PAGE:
Get your hands dirty
Wilderness of Manitoba needs more grit
Article: Dana Morenstein – Contributor
The first song that begins to play on the Wilderness of Manitoba’s latest studio album, Island of Echoes, evokes the sensation of sitting in on a Zen Buddhist retreat. Balloon Lamp is only about a minute long and it could be assumed that it’s meant to set the tone for the rest of the album. Suffice it to say, the “tone” of Island of Echoes is as mellow as Jerry Garcia burning incense while doing downward dog. Depending on your musical preference, this could either be really good, or really bad.
Morning Sun, the next track, may take you back to Fleetwood Mac’s glory days (think Rumours). The focal drum beat and eclectic mix of both male and female vocals is reminiscent of Fleetwood Mac’s classic The Chain. However, it lacks the raw, gritty vocals of Mac’s Lindsey Buckingham, and as a result, is more hippy trippy than rock and roll beauty.
Another track, The First Snowfall, is a little bit Simon and Garfunkel, but with the uniquely laid back, soft, whimsical sound that the Wilderness of Manitoba is known for. Astral Sea sounds like Simon and Garfunkel’s Sound of Silence, but the electric guitar that comes in towards the middle gives the album a much needed push.
The album’s seventh track, White Woods, sounds a little bluegrassy, which provides the album the switch up it desperately needs by this point. If only the band’s lead vocalists could evoke the same country twang that the album’s obvious musical influence, the Grateful Dead, were able to do back in the seventies.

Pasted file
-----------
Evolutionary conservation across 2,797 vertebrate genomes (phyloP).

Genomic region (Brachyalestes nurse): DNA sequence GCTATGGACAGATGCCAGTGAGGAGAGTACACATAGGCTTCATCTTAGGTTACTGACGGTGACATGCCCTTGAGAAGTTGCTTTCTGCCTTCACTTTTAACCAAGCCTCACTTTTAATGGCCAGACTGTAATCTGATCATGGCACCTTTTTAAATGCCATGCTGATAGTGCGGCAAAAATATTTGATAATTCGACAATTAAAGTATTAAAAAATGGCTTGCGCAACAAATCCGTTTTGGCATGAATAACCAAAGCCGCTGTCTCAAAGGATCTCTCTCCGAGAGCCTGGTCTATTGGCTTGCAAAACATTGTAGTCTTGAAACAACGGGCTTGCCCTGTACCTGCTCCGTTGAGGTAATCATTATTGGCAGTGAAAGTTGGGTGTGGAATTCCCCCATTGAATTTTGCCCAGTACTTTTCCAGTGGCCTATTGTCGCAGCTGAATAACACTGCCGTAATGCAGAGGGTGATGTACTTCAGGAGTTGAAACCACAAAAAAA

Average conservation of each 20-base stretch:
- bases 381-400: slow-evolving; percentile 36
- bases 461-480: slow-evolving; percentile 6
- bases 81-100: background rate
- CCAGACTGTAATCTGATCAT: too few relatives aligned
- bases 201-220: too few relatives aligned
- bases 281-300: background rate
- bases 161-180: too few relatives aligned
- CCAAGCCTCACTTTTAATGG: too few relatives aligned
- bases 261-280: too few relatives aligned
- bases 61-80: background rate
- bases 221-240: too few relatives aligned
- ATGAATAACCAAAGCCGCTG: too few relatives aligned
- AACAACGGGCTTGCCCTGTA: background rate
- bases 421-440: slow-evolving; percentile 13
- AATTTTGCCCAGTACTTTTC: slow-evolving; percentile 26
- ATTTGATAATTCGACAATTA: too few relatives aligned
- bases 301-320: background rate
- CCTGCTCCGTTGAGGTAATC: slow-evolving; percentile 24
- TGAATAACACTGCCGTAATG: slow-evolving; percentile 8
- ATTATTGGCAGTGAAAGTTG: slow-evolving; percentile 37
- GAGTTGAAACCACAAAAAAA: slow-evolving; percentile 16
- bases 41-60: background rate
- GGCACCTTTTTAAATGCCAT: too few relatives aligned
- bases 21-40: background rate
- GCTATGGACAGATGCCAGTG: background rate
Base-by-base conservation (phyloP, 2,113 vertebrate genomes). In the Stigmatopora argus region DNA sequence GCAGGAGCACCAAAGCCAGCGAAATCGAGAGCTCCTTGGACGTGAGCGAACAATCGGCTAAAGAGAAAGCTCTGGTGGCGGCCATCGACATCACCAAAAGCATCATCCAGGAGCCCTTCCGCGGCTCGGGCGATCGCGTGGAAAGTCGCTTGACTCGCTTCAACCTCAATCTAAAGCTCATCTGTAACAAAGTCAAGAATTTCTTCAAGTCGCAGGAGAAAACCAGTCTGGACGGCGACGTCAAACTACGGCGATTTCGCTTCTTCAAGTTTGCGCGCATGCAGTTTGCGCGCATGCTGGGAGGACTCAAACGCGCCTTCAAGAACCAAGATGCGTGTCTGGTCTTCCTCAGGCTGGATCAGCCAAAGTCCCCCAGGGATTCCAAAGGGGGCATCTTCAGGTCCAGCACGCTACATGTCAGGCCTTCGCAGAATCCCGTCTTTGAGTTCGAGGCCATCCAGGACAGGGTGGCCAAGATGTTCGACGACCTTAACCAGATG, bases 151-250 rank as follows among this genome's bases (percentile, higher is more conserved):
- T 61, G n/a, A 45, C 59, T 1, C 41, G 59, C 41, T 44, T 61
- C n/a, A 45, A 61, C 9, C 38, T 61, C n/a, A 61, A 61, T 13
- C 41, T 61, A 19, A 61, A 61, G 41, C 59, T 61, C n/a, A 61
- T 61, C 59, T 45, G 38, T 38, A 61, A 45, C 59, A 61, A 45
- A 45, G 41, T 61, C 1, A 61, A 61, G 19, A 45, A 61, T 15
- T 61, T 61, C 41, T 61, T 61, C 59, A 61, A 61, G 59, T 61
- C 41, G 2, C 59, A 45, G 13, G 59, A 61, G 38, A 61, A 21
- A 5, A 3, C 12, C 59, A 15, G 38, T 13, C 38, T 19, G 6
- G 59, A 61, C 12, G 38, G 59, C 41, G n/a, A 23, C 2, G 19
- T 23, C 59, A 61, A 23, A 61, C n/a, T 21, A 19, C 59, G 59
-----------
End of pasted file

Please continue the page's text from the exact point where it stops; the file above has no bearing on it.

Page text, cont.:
At times, the album is saved by its song-writing skills. However the lyrics, although poetic and unusual, don’t always fit together quite right. Island of Echoes shares the same downfall of many folk albums; too much emphasis on lyrical content, thereby sacrificing a melody that is sometimes best served simple.
What set bands like the Dead and Fleetwood Mac apart was their ability to push themselves and create a connection to their listener, while evoking the multidimensional sound that Island of Echoes is obviously striving for, but just falls short of. However, the album definitely has its gems. The stand out tune is Echoes, which comes together brilliantly to create a nostalgic, poignant quality that is evocative of a comfortably scratchy Zombies song on vinyl. Add to that the poetic beauty of the lyrics, and this track carries all the qualities of a classic.
Island of Echoes needs a little bit more hardness, rawness, and grit; then, it could be pushed beyond the limits of the “typical” folksy sound. It doesn’t have enough rock ambiences, despite the album’s obvious classic rock and roll influences. Perhaps this wild bunch needs to pour a tall glass of Southern Comfort and lay off the nag champa. They have so much potential—if only they could get their hands a little bit dirtier.